Iraqi Kurdistan: New Survey Reveals That the Majority of Women Have Undergone FGM
Tuesday, February 23, 2010 12:15 PM

23 February 2010

Results from an 18-month study, which were published last week in Erbil, revealed that over 70% of women and girls above the age of 14 had undergone female genital mutilation (FGM) in Iraqi Kurdistan. While the custom of female genital mutilation has been condemned in recent years by activists, medical groups, and religious leaders, FGM is still deeply embedded in the cultural and traditional religious beliefs and practices.

Recent trends, however, have shown that the practice is slowly falling out of favor with younger parents. Among women under the age of 20, the prevalence rate of FGM is 57%, while in the 30 to 39 age group it is 74%. For women above 60 years old, the rate rises to nearly 96%.

"The study shows a clear correlation between the level of education and the attitudes towards FGM. Still, the FGM rate amongst university graduates is 30 per cent. But it becomes clear that with an increasing social status, women are more likely to question harmful traditions and alleged religious obligations," read a press statement from Wadi, the German relief organization, on the report. (Institute for War and Peace Reporting)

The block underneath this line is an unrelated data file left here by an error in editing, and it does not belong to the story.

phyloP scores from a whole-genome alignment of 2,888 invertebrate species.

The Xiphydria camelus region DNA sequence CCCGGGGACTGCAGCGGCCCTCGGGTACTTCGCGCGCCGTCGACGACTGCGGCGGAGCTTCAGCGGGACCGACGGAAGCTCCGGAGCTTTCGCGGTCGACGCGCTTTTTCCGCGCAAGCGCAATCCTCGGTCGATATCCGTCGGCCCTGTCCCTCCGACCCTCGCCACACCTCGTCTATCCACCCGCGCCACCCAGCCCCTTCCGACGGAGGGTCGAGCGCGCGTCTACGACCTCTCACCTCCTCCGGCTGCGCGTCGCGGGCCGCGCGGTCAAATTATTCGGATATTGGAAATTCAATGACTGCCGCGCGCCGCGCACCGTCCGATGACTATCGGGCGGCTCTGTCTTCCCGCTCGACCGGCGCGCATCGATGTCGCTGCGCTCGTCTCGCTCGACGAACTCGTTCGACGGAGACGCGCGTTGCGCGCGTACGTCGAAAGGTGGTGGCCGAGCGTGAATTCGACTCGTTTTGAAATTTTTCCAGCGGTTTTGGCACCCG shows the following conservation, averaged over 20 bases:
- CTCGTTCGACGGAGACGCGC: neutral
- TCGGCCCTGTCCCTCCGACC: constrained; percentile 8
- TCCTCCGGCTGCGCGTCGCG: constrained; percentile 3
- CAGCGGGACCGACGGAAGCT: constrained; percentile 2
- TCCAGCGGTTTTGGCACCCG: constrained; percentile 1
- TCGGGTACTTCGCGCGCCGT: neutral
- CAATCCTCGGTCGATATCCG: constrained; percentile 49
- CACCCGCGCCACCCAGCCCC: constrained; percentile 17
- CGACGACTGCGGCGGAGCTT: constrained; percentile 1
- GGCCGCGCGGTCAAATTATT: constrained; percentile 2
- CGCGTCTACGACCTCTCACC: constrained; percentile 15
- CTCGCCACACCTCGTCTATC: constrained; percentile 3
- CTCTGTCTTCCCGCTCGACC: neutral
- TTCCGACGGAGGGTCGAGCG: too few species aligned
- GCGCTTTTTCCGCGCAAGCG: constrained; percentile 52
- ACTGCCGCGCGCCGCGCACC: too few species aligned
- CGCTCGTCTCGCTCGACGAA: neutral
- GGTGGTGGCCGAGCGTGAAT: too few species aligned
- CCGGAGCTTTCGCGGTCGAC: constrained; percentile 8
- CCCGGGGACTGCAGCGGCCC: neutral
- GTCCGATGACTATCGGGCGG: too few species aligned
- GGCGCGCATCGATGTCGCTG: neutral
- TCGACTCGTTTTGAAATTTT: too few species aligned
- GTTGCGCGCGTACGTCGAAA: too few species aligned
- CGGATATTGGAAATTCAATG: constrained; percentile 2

While practitioners believe FGM to be a religious tradition, research has shown that the custom preceded Kurdistan’s conversion to Islam with many Islamic leaders having denounced the practice. Because 84% of those surveyed believed FGM to be a religious duty, Wadi believes that religious leaders can bring about change and discourage the public from conducting the practice.

Although human rights activists and local media have raised public awareness about FGM, the subject is still predominantly seen as a social taboo. A bill introduced to the Kurdish parliament that would ban FGM has been postponed indefinitely, as many politicians are reluctant to address the issue of genital mutilation.

Compiled from: Qassim Khidhir, “Female Circumcision Ban Urged,” (11 February 2010).